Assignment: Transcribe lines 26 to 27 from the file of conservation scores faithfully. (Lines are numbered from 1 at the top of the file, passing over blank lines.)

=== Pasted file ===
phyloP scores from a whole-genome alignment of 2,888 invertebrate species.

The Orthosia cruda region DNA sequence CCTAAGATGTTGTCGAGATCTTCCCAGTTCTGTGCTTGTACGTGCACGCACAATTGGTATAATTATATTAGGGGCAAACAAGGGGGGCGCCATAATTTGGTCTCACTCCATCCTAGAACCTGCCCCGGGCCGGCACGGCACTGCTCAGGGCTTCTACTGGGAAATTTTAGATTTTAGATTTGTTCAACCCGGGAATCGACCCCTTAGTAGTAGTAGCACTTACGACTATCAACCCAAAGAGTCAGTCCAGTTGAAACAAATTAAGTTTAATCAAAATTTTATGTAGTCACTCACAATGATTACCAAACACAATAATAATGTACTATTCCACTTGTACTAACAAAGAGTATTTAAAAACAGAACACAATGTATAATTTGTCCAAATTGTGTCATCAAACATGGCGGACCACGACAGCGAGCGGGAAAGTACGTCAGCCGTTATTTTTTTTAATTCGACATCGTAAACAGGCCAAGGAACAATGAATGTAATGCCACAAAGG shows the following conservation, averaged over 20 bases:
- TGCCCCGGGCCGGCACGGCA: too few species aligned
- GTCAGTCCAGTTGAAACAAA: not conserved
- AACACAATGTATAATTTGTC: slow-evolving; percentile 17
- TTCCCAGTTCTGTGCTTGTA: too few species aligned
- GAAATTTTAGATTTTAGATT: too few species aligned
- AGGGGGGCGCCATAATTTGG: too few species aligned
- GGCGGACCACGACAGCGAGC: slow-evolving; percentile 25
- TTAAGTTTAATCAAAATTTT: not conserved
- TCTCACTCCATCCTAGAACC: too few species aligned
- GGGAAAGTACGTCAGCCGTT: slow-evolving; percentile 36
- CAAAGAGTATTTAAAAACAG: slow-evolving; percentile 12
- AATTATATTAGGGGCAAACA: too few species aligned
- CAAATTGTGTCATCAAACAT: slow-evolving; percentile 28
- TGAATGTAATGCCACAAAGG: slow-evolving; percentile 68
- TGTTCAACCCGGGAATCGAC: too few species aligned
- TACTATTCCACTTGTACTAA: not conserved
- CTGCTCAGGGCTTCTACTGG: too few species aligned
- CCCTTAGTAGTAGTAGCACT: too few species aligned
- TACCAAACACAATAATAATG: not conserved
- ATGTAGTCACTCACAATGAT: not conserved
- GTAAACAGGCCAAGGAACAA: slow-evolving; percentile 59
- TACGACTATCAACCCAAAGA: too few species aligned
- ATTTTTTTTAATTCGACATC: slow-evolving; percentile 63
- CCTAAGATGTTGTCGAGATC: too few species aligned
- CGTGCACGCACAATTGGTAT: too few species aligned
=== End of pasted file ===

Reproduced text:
- CCTAAGATGTTGTCGAGATC: too few species aligned
- CGTGCACGCACAATTGGTAT: too few species aligned